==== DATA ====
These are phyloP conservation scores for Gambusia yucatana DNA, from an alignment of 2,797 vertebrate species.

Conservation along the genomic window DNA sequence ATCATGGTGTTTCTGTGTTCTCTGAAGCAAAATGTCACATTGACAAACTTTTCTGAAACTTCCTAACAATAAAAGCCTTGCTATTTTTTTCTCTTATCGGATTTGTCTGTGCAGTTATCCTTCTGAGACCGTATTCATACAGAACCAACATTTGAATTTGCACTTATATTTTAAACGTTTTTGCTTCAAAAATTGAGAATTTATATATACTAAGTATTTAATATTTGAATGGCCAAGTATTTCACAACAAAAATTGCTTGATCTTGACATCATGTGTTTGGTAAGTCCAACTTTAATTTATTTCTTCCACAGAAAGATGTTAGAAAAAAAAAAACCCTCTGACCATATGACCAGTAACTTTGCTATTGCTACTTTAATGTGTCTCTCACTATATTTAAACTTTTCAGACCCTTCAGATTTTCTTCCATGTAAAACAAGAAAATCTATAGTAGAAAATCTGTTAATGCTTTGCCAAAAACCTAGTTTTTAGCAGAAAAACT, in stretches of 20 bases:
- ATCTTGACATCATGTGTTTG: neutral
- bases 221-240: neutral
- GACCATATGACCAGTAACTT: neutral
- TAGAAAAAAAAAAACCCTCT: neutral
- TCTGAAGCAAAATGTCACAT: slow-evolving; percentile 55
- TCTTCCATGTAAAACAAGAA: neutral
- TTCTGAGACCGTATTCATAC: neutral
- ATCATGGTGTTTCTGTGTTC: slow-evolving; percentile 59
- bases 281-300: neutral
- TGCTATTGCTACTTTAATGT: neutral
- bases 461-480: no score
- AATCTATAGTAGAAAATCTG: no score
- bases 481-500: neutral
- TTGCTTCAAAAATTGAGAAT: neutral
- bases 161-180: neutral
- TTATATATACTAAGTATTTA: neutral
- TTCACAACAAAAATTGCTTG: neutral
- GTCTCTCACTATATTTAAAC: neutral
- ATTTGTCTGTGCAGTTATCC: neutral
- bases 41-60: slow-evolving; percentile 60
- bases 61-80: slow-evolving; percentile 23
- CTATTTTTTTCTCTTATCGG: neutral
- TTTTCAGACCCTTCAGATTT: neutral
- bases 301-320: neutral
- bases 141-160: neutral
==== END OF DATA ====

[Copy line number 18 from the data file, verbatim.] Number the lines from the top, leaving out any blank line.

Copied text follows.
- TTATATATACTAAGTATTTA: neutral